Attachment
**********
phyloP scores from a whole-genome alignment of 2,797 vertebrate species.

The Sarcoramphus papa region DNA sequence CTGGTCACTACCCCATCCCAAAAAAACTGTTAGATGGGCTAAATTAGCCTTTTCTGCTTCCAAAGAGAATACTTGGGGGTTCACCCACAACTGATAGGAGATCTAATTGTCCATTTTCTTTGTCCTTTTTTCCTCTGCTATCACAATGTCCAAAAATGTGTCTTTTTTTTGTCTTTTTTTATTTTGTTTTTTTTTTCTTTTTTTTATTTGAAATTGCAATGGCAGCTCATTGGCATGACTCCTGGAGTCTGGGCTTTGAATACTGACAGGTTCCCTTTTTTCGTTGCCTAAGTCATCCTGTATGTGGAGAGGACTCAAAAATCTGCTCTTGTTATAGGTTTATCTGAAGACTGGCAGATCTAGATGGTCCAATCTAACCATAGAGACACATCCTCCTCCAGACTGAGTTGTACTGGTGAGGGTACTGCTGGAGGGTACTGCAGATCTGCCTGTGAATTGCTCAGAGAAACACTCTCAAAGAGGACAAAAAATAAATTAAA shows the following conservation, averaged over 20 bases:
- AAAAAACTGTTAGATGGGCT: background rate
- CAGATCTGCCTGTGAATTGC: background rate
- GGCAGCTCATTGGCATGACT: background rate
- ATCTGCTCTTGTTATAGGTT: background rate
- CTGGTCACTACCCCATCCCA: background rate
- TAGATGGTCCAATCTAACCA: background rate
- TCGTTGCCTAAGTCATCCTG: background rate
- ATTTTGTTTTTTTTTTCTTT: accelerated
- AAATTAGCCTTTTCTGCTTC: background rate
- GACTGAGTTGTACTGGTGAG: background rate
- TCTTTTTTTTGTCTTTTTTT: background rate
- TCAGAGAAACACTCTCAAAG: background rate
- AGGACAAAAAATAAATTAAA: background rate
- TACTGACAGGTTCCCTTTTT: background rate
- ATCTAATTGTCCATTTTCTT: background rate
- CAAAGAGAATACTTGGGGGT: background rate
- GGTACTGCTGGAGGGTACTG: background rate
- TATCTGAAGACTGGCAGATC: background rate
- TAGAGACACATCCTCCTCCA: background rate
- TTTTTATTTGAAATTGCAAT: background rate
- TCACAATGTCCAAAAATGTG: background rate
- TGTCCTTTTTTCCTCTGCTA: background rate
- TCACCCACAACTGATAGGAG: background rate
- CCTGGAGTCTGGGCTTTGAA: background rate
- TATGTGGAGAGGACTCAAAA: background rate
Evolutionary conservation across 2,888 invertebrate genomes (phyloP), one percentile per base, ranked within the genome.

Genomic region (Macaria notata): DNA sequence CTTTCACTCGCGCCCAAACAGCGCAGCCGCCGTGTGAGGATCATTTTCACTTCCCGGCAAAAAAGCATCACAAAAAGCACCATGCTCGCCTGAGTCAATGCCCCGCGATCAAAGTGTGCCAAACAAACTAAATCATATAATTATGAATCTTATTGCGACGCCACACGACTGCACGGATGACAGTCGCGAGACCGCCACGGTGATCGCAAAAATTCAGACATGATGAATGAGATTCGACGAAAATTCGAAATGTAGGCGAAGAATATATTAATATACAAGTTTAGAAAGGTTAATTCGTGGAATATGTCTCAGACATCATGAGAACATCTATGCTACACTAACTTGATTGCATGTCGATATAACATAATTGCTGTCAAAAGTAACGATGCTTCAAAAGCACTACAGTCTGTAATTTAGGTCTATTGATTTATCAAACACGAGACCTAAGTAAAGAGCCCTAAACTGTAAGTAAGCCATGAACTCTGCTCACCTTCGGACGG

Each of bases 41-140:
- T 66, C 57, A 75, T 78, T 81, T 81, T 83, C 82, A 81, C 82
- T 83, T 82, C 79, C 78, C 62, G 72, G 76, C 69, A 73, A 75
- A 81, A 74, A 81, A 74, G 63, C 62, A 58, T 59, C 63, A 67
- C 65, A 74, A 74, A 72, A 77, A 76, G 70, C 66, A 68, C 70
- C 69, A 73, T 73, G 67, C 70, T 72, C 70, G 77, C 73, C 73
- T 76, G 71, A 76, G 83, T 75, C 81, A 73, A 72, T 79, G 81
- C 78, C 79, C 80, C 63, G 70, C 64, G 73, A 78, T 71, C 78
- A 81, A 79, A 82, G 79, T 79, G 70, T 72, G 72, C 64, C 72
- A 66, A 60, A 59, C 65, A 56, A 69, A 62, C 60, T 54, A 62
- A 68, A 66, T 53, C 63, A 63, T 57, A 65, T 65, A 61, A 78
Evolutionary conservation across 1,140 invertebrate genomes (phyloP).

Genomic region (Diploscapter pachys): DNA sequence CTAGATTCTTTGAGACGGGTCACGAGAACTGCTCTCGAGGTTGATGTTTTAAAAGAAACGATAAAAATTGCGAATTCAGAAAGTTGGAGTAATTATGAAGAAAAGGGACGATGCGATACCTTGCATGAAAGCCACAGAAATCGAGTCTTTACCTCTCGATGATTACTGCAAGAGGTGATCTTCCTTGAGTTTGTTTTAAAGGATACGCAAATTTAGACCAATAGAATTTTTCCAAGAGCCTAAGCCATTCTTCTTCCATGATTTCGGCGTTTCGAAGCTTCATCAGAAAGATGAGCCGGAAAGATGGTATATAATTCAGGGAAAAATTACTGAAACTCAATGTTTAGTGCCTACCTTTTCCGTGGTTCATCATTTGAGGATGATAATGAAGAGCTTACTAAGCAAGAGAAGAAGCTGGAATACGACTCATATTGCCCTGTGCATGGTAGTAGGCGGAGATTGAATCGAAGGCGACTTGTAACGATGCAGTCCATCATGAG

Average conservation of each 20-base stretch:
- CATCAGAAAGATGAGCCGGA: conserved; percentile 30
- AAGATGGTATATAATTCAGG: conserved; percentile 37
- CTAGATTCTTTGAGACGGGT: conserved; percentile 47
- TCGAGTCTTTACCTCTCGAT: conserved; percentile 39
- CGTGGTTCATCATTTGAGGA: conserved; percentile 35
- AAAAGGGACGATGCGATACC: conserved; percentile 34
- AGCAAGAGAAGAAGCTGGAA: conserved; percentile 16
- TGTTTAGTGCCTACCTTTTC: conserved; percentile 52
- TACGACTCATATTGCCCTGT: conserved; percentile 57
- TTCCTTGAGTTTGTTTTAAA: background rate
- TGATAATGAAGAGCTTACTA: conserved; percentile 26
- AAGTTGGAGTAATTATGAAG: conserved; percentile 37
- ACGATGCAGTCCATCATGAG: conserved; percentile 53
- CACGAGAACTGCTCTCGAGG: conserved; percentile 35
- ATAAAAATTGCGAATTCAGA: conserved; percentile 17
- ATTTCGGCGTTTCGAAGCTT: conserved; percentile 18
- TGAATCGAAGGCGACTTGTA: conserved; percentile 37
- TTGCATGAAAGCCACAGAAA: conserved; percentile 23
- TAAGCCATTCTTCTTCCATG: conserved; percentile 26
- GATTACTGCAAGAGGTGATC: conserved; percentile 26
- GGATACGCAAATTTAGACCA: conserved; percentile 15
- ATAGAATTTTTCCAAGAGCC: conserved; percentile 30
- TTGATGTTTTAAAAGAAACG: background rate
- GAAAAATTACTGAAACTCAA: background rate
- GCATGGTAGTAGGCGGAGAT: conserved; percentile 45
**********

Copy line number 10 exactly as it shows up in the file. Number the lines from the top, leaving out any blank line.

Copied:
- ATTTTGTTTTTTTTTTCTTT: accelerated